MASAKO FUJITA, then a student at University of Washington, Seattle, Washington, was awarded a grant in April 2006 to aid research on 'An Evolutionary Perspective on Mother-Offspring Vitamin A Transfer,' supervised by Dr. Bettina Shell-Duncan. This project investigated the perplexing decline in breastmilk vitamin A (VA) concentrations across the postpartum months.
ANDREW WILLIAM FROEHLE, then a student at University of California - San Diego, La Jolla, California, received a grant in October 2007 to aid research on 'Physical Activity and Basal Metabolic Rate in postmenopausal Women,' supervised by Dr. Margaret J. Schoeninger. The project investigated the relationship between age, exercise and basal metabolic rate (BMR) in postmenopausal women, comparing two subgroups: 'active' (>5 hours exercise/week) and 'training' (sedentary at baseline, completed four-month exercise program).
Preliminary abstract: Anthropological studies conducted from Samoa to Siberia have demonstrated consequences of cultural change on human biological variation. Findings point to market integration, 'Westernization,' 'acculturation,' and other social transitions as determinants of changes in diet and lifestyle that lead to increased obesity and metabolic dysregulation in affected populations.
MICHELLE J. ESCASA, then a student at University of Nevada, Las Vegas, Nevada, received a grant in April 2011 to aid research on 'Female Sociosexuality, Mate Preferences, and Sex Steroid Hormones of Lactating Women in Manila,' supervised by Dr. Peter B. Gray. This project investigates the influence of lactation on female sociosexuality and mate preferences in urban Manila, a population with long-term breastfeeding, low contraceptive use, and quick return to cycling.
DAN EISENBERG, then a student at Northwestern University, Evanston, Illinois, received a grant in May 2010 to research on 'Ecological Predictors of Telomere Lengths: a Longitudinal and Cross-Population Analysis of Human Biological Diversity,' supervised by Dr. Christopher Kuzawa . Telomeres are DNA sequences at chromosome ends that shorten with age and are required for proper cell division. Telomere shortening is associated with diminished cell proliferation capacity, which is believed to be a cause of senescence.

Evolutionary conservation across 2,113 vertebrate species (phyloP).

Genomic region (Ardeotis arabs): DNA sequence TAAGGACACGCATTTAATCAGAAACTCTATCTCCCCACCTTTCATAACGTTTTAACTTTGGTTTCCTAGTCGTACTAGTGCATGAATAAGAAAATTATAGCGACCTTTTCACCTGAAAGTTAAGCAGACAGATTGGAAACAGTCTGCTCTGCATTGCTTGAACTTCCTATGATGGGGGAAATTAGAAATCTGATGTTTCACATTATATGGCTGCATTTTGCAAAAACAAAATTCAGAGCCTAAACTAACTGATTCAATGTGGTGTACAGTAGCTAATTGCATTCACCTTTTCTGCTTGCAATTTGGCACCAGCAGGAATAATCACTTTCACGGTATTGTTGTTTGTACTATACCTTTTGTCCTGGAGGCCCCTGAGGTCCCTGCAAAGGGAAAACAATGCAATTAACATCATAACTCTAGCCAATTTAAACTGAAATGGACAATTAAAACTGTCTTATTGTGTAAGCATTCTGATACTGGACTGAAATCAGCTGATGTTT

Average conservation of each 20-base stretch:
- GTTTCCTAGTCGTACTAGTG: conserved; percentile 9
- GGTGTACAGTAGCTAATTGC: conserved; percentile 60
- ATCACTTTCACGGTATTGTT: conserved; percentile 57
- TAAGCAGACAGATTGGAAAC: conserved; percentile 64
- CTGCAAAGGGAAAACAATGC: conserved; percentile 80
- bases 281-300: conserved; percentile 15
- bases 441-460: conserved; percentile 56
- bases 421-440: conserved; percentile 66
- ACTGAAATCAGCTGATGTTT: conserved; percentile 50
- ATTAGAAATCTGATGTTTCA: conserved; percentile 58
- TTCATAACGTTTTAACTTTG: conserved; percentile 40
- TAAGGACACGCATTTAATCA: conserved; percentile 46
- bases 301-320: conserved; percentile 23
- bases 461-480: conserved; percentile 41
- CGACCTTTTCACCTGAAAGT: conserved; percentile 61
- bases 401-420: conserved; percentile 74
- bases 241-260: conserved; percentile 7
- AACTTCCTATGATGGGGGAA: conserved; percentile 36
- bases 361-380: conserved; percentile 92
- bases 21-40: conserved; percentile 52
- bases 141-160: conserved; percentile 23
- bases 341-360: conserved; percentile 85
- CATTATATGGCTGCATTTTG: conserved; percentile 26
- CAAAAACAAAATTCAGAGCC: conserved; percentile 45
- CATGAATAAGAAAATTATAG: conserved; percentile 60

Preliminary abstract: Due to a general, though undocumented, sense that little diagnostic information can be gleaned from them, ribs and overall thoracic morphology have been comparatively understudied relative to other anatomical regions in human paleontology. This study tests the influence of skeletal thoracic shape on respiratory variables (e.g., total lung capacity, functional residual capacity, etc.) using computed tomography (CT), to expand our understanding of modern and Neandertal thoracic patterning.
DR. DARNA L. DUFOUR, University of Colorado, Boulder, Colorado, was awarded a grant in July 2004 to aid research on 'Work Efficiency in Lactating Women.' Lactation is the most costly phase of reproduction for human females and can increase a women's energy needs by 30 percent. Women can potentially meet this increase in energy needs by increasing their food energy intake, decreasing their physical activity and/or utilizing their body fat stores.
DR. JASON A. DeCARO, University of Alabama, Tuscaloosa, Alabama, was awarded funding in October 2007 to aid research on 'Physical Activity and the Architecture of Daily Life among Alabama Mexican Americans: A Biocultural Investigation.' Rising global obesity rates, and the historically limited effectiveness of behavioral interventions in addressing them, motivate the search for new understandings of biocultural and psychosocial determinants of physical activity.